A dental implant is an artificial tooth root replacement used in restorative dentistry to support restorations that resemble a tooth or group of teeth.
While there are several types of dental implants available, the most widely accepted and used option is the osseointegrated implant, based on the fact that titanium can be successfully fused into bone.
This forms a structural and functional connection between the living bone and the implant. A variation on the implant procedure is the implant-supported bridge or implant supported denture.
Individuals missing one or more teeth looking for a permanent replacement solution may opt to use an implant crown. An implant crown is a composite reproduction of the lost tooth that is placed over a dental implant or post. The implant crown replicates the original tooth in shape, size, strength and appearance.
When the crown adheres in place, it will fully encase the entire visible portion of the dental implant. If you are considering a dental implant, our Troy implant dentist can help you decide whether or not you need an implant crown.
The Parkside Dentists may suggest that you need a bridge to restore and enhance damaged teeth or to replace missing teeth. Dental bridges literally bridge the gap caused by one or more missing teeth, where one or more artificial teeth are cemented into place using the teeth on either side for support.
Bridges are very durable and can last a lifetime with extra care and by practicing good oral hygiene.
A dental crown is a tooth-shaped cap that your Troy restorative dentist may place over a tooth, helping to restore its shape, size, strength or to improve its appearance.
A crown not only strengthens a tooth, but also can dramatically improve a tooth’s appearance, shape and alignment. When a crown is adhered into place, it will fully encase the entire visible portion of a tooth that lies at and above the gum line.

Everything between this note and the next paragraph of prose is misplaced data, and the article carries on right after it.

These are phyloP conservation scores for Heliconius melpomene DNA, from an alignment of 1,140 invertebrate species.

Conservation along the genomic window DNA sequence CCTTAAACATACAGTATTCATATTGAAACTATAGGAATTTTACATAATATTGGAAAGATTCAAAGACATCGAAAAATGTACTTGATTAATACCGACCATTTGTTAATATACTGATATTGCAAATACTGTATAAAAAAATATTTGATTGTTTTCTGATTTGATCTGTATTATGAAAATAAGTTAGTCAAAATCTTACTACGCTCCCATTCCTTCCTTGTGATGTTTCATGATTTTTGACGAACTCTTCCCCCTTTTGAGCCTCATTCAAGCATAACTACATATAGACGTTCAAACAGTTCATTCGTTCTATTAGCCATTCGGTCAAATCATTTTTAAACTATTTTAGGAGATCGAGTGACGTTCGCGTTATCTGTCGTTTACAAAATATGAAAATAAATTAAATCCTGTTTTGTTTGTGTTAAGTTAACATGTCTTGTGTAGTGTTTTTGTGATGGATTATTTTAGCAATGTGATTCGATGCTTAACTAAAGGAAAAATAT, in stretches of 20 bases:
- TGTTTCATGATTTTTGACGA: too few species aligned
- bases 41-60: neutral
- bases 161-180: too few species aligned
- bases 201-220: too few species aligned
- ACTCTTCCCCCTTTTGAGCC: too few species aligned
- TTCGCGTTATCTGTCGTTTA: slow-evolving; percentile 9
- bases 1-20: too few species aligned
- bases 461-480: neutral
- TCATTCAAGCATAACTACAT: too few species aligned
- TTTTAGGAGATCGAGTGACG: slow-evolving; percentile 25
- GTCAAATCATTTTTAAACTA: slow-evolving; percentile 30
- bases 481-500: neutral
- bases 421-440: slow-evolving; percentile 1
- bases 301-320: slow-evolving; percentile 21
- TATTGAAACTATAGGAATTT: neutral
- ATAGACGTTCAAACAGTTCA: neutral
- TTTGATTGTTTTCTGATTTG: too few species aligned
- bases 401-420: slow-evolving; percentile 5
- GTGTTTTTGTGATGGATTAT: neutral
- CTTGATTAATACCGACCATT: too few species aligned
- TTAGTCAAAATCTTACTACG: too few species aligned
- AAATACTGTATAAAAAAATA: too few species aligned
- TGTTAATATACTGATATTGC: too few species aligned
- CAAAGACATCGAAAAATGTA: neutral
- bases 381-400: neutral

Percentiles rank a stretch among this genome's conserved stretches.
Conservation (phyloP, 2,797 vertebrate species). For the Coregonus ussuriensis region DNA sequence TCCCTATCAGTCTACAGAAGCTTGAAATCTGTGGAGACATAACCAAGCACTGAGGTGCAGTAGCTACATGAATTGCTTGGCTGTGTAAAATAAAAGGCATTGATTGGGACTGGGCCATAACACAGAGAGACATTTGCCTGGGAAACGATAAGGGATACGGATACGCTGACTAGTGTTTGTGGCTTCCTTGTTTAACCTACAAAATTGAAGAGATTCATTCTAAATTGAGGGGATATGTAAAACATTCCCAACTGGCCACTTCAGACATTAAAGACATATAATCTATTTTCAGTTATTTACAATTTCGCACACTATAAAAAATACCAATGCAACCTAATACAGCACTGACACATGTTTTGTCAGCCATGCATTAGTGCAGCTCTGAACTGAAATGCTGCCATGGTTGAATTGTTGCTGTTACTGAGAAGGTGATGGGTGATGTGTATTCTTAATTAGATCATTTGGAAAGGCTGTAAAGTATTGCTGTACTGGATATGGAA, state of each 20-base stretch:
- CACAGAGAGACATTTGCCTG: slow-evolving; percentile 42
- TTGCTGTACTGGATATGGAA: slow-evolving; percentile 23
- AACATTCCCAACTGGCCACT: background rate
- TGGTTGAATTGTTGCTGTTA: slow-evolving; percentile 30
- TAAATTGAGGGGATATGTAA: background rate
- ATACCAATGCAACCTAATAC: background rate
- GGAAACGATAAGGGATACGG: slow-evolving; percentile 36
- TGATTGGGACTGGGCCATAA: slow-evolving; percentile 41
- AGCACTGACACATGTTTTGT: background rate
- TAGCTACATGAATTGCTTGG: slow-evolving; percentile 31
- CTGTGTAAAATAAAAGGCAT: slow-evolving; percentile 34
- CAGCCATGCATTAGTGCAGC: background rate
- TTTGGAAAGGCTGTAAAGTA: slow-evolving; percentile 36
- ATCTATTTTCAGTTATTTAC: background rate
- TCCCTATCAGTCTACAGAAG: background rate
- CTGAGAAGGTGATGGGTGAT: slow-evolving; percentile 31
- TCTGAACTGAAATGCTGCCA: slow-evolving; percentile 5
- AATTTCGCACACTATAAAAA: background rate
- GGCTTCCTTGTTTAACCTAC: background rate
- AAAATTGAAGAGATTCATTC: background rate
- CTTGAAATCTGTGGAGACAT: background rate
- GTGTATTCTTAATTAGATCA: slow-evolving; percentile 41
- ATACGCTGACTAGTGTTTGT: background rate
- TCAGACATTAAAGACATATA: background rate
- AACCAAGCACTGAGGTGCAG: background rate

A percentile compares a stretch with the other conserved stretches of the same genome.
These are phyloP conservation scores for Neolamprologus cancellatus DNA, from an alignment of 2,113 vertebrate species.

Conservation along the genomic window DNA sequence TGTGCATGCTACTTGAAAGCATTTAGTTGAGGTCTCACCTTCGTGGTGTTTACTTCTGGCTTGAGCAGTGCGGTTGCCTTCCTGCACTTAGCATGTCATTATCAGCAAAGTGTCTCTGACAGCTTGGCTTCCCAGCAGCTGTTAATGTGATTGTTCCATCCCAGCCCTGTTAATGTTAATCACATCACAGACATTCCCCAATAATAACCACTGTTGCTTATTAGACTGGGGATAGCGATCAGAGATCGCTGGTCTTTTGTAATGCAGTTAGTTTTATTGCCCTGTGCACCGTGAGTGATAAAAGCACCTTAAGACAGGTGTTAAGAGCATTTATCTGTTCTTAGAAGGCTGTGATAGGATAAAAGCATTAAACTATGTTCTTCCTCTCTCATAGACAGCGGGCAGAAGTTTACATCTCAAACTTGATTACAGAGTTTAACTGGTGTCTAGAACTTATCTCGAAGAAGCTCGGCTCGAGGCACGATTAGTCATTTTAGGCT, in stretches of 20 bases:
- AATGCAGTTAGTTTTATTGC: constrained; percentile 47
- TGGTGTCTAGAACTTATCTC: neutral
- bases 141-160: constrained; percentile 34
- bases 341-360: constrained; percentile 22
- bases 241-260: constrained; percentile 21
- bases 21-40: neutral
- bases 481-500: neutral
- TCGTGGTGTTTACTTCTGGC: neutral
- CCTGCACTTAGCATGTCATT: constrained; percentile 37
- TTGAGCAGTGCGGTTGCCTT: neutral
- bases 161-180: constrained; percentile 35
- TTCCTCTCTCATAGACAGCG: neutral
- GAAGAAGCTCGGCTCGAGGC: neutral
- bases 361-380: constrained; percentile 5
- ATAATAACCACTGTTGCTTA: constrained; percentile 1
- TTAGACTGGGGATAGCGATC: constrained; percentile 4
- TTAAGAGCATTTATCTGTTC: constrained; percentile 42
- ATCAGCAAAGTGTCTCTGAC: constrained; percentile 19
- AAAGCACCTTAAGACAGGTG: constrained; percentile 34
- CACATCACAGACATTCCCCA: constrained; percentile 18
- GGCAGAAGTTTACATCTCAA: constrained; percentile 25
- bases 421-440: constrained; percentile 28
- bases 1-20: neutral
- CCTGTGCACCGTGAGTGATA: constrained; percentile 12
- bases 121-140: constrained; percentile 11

Your Parkside dentist may use a crown to replace a large filling when only minimal tooth structure remains, protect a weak tooth from fracturing, attach a bridge or to restore a fractured tooth. In addition, a crown may be used to cover a dental implant, a discolored or poorly shaped tooth or a tooth that has had root canal treatment.
Dental fillings restore teeth damaged by decay back to their normal shape and function, and are a vital aspect of your overall oral health.
If you have a tooth that requires a filling, our knowledgeable dentists will remove the decayed material, clean the affected area and then fill the cavity with a filling material. This filling will help to prevent further decay by closing off any cracks or spaces where bacteria can enter and cause harm to the tooth.
A denture is a removable replacement for missing teeth and their surrounding tissues. There are two types of dentures available, including partial and complete dentures.
Partial dentures are used when some natural teeth remain, while complete dentures are used to completely replace all teeth.
Dentures are made to resemble your natural teeth so there should be no noticeable change to your appearance. In fact, dentures may even improve your smile!
If you have lost some or all of your teeth due to gum disease, decay or accidental impact, dentures can dramatically improve your smile.
Our Parkside denture dentists may suggest full dentures or partial dentures, depending on how many natural teeth you have lost and the condition of your existing teeth.
Root Canal Therapy
Root canal treatment — or endodontic therapy — is necessary when a cavity is neglected, allowing it to penetrate all the way to the pulp. Sometimes deep restorations or trauma to a tooth may cause the nerve to be damaged to the point it needs root canal therapy.
Once this occurs the pulp becomes infected, and can even extend through the root tip and begin to eat away at the surrounding bone, which would be considered an abscess.
By the time the pulp is infected it must be treated, and cannot heal on its own. It can even weaken the entire immune system.
Usually a core build-up and crown is recommended for restoring a tooth that has had root canal therapy.